Catching up on some recent earnings reports, Ocwen Financial reported last week that it earned $27.2 million, or 39 cents a diluted share, on revenue of $117 million. For the same quarter last year, Ocwen earned $159.1 million, or $2.23 a diluted share, on revenue of $105 million. The steep drop in net earnings was driven by a tax benefit recorded by the company during 2006; second quarter results last year included a tax benefit of $174.7 million, due to the reversal of a deferred tax valuation allowance. As a result, looking instead at pre-tax earnings, Ocwen reported $42.0 million for the second quarter of 2007 as compared to $17.4 million for the second quarter of 2006 -- actually on the surface not a bad result at all, especially so considering current market conditions. In terms of the company's servicing operations:
"Our Residential Servicing segment continues to post strong operating results. Second quarter 2007 results were significantly impacted by decreasing prepayment speeds ... As a result, amortization of servicing rights was down slightly, despite a 48% increase in the balance of mortgage servicing rights ... operating income was $29.8 million, which represents an increase of $5.6 million or 23% over the second quarter of 2006. This strong growth in operating income was offset by a $9.1 million increase in other expense due to increased interest expense driven by growth in servicing advances and hedge losses of $3.1 million for the quarter. [attributed to William Erby, Ocwen CEO]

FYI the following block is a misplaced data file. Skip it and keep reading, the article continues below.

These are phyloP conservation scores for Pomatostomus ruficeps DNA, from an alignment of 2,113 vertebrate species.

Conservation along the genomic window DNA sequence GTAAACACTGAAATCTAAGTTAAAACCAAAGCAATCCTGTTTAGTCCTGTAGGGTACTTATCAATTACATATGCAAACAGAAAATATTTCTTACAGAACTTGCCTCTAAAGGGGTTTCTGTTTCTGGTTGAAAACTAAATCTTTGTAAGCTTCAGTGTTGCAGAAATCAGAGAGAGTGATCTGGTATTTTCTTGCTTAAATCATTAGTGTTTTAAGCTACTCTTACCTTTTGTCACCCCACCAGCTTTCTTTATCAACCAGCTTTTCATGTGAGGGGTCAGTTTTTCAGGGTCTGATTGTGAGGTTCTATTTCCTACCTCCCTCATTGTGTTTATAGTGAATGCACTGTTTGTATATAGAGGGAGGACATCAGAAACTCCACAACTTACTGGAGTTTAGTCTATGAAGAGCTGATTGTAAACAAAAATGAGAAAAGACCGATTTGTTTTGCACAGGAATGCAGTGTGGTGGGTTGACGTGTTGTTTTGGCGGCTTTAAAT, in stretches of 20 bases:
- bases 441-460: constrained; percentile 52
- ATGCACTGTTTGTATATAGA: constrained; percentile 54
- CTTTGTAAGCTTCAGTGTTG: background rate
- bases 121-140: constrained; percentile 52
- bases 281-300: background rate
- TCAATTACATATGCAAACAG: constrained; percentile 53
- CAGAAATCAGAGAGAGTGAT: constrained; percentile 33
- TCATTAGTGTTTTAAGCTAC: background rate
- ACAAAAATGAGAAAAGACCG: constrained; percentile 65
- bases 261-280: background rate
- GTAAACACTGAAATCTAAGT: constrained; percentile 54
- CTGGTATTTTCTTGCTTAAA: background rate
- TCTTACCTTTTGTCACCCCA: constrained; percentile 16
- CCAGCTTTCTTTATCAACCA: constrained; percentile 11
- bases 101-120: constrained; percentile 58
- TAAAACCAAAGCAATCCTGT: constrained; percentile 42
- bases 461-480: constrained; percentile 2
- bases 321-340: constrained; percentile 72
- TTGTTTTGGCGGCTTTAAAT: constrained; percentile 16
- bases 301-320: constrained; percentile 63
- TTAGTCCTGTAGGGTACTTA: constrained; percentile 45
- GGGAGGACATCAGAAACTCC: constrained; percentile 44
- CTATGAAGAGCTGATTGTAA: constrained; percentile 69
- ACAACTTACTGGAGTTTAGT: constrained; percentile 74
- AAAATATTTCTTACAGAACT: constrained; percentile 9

The company reported that non-performing loans represented 17.4 percent, or $9.2 billion, of the total unpaid principal balance of Ocwen's $53.1 billion servicing portfolio at the end of the second quarter -- up sharply from 11.3 percent one year ago.